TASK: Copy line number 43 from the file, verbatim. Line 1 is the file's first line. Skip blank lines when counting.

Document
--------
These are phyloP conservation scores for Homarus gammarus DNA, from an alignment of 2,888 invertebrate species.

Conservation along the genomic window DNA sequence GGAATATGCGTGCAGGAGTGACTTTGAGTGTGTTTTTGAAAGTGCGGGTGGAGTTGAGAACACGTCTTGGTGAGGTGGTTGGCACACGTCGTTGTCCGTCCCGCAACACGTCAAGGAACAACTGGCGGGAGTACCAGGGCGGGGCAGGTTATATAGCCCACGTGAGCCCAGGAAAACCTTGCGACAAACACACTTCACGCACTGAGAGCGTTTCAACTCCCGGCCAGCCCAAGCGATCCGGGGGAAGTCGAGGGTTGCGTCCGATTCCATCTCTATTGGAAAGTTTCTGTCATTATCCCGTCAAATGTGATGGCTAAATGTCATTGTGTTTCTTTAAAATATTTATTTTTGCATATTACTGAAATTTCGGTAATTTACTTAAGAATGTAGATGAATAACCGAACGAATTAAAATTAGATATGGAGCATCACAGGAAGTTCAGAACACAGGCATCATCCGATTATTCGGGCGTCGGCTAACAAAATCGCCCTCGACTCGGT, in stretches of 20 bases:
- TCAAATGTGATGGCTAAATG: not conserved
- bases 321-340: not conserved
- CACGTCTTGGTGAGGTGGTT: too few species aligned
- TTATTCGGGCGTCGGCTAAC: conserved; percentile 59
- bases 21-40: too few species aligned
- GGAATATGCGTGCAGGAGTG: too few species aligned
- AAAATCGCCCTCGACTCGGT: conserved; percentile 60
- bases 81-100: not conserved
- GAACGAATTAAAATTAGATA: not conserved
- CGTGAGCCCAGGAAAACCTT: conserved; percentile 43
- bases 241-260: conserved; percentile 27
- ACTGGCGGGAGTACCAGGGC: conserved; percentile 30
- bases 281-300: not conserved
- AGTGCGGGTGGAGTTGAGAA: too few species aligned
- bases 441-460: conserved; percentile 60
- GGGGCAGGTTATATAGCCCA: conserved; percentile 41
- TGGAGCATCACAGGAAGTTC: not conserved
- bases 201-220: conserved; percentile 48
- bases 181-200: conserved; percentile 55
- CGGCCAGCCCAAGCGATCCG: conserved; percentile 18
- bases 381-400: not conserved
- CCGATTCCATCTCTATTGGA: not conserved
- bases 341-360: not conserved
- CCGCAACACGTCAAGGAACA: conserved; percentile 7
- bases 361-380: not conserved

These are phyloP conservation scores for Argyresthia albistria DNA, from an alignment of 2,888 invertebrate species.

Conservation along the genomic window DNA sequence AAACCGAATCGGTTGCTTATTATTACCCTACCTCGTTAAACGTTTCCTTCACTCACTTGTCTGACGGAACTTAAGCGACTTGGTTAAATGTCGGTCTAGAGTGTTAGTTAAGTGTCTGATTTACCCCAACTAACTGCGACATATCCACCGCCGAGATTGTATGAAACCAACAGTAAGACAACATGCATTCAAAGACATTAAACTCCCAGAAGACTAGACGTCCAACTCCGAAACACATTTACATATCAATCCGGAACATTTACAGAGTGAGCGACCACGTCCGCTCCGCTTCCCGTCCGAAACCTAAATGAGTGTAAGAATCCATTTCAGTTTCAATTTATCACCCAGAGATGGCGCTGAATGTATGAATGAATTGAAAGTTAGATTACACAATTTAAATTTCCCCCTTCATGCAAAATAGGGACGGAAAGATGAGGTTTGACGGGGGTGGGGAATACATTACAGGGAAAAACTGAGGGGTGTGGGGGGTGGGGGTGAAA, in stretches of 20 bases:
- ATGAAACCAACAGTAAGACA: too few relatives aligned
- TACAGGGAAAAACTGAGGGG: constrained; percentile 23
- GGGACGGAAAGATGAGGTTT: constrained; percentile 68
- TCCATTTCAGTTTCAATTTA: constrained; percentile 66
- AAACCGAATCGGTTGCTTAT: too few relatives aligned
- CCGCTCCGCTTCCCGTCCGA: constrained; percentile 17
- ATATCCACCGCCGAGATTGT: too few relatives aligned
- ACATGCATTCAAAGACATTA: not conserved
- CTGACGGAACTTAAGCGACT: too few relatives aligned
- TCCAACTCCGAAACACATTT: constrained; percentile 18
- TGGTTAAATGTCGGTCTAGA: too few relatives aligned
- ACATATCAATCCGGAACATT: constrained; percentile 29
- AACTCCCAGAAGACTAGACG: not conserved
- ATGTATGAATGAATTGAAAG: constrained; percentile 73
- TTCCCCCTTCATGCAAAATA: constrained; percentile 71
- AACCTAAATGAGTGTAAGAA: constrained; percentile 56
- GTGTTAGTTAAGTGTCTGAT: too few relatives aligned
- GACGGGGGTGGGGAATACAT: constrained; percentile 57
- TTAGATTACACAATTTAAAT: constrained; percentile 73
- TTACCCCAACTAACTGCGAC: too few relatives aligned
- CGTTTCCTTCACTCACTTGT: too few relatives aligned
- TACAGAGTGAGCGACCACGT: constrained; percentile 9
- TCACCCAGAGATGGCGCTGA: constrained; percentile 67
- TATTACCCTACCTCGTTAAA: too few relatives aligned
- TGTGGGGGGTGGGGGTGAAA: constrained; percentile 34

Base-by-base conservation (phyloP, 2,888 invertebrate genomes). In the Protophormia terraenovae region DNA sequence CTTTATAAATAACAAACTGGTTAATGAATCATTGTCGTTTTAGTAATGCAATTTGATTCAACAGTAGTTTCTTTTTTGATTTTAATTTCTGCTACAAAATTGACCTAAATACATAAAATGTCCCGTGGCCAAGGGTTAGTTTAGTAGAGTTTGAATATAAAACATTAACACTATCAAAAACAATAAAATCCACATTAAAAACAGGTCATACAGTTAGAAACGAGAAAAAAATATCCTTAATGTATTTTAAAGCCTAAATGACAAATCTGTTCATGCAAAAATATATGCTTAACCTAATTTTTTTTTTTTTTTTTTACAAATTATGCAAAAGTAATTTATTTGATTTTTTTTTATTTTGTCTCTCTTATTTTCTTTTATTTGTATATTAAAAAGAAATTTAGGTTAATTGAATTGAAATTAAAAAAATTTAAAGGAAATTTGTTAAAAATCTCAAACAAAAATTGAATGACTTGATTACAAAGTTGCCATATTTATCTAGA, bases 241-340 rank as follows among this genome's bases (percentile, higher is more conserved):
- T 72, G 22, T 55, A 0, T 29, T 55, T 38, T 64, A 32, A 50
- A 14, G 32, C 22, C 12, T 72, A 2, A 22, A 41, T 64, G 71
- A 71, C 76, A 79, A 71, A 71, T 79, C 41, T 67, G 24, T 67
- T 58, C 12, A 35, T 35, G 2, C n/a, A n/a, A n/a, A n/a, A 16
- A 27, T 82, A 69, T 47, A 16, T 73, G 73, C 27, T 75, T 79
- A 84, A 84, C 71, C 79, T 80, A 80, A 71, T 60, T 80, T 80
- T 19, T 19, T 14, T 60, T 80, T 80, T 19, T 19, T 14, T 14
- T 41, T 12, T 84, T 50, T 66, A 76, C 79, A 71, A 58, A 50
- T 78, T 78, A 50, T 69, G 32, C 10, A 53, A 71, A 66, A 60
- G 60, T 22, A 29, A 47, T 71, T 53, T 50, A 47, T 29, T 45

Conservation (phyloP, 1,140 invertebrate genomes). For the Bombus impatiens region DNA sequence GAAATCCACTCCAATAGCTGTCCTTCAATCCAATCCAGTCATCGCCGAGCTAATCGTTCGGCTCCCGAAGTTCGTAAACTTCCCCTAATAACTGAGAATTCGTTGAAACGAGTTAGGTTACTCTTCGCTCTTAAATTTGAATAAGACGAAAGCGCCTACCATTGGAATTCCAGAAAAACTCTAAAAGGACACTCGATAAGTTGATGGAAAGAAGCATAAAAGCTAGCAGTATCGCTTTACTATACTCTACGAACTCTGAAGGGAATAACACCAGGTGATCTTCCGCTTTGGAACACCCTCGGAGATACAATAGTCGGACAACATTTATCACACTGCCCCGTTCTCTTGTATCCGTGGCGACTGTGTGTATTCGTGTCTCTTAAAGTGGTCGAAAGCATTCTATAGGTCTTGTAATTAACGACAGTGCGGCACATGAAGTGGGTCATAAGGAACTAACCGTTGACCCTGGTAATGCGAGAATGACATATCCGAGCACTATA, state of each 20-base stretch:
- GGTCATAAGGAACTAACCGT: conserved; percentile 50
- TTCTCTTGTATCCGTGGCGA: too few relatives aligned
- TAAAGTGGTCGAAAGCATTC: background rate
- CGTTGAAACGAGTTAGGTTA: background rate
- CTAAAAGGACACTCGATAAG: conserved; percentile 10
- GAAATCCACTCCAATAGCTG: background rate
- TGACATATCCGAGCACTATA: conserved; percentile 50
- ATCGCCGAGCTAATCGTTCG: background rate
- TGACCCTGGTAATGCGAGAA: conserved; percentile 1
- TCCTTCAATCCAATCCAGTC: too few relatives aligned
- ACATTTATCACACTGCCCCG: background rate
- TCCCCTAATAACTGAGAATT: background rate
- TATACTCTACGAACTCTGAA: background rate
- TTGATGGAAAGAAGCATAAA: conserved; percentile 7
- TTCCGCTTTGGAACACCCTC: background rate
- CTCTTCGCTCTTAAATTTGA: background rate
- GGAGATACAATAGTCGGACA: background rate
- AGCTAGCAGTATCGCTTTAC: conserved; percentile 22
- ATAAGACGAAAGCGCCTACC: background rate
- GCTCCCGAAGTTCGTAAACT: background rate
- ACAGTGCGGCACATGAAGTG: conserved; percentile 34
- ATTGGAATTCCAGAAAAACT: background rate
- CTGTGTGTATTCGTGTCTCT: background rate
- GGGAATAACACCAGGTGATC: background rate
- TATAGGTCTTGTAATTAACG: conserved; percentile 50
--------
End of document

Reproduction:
- ATGTATGAATGAATTGAAAG: constrained; percentile 73